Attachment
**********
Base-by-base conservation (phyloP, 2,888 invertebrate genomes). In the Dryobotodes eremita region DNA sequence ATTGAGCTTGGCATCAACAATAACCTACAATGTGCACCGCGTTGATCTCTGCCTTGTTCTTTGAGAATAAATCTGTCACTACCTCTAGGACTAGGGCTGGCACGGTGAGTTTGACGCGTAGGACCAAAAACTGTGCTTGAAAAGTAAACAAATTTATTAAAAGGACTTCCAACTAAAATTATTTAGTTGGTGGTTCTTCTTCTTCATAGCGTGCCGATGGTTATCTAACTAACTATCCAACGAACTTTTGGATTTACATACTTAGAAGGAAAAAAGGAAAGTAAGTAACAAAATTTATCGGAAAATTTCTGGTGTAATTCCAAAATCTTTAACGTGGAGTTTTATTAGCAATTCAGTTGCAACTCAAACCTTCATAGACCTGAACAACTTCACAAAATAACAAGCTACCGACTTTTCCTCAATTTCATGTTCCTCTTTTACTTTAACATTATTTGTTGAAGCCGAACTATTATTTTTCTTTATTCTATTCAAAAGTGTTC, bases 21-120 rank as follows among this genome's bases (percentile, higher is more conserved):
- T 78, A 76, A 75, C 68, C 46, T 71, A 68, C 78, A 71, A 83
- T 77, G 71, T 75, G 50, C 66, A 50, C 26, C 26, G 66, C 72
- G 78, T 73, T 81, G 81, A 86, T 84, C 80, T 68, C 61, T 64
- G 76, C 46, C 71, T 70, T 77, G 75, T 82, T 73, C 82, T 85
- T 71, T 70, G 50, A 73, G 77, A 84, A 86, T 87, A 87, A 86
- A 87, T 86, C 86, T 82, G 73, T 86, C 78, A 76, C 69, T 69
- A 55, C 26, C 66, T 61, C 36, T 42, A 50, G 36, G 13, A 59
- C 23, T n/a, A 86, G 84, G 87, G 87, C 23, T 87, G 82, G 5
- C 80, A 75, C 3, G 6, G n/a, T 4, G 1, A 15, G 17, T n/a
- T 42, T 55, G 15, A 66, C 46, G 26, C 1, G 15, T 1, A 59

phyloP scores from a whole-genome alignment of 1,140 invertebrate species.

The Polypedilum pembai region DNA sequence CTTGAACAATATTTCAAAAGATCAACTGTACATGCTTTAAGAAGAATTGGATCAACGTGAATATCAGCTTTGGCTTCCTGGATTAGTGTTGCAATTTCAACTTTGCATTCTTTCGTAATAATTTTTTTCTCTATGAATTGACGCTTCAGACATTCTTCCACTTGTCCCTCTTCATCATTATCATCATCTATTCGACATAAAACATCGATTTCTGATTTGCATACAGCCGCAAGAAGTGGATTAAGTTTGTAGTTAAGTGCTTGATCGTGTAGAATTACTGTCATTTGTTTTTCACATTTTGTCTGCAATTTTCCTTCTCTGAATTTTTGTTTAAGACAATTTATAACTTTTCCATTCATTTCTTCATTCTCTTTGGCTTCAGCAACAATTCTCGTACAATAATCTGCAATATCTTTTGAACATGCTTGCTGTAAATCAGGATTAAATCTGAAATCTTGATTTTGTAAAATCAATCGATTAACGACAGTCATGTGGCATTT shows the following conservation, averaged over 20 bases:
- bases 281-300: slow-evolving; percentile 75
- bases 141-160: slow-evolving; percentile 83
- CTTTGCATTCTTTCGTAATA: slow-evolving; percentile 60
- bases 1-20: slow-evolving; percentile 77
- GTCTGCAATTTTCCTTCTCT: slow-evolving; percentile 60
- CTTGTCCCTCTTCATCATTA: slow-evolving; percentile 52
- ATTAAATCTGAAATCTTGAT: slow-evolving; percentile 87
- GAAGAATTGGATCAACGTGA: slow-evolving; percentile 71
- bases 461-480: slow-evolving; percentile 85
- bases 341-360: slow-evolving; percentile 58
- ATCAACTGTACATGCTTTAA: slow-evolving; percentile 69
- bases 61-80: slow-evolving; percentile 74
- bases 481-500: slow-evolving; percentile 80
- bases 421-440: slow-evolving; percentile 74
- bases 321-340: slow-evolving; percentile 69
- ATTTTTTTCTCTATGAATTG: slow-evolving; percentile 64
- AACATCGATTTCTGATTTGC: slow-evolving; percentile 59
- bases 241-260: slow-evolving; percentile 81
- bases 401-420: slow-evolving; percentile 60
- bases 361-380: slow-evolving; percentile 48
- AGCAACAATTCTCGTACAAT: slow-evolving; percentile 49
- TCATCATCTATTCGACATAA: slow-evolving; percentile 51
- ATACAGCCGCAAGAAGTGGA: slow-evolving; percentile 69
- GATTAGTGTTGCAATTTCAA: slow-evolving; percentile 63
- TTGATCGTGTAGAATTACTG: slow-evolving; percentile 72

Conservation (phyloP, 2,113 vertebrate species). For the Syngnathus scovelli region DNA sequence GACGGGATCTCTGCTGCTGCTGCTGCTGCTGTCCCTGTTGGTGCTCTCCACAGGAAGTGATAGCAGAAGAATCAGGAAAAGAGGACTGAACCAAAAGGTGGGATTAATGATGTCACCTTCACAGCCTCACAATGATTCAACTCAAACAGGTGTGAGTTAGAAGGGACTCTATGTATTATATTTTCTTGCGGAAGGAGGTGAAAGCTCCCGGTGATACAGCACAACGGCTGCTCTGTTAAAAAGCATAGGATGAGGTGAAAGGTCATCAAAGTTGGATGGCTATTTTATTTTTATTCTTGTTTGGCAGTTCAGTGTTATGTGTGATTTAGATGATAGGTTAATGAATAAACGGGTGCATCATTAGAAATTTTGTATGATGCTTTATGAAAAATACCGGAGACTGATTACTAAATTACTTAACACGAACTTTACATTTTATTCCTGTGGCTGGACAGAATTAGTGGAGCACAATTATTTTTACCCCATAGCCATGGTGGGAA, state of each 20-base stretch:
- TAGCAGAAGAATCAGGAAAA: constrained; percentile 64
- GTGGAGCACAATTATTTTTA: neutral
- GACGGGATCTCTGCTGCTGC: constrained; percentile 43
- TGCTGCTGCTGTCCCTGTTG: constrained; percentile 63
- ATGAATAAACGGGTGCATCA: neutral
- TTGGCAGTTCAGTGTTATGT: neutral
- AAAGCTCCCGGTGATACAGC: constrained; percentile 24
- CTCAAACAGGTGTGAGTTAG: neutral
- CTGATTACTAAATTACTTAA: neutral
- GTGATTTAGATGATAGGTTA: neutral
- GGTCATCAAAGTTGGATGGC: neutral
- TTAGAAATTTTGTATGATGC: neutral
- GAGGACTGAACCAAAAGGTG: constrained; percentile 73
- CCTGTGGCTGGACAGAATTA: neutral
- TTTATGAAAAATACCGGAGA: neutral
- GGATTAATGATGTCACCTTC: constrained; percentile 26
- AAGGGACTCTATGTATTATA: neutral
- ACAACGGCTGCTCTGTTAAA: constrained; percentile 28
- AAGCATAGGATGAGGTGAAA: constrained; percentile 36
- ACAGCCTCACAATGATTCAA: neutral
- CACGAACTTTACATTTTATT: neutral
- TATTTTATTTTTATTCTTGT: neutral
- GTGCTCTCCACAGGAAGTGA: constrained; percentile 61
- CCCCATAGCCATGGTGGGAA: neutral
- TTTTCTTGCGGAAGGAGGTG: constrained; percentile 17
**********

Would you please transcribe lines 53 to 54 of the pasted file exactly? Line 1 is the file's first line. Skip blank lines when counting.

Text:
- CCTGTGGCTGGACAGAATTA: neutral
- TTTATGAAAAATACCGGAGA: neutral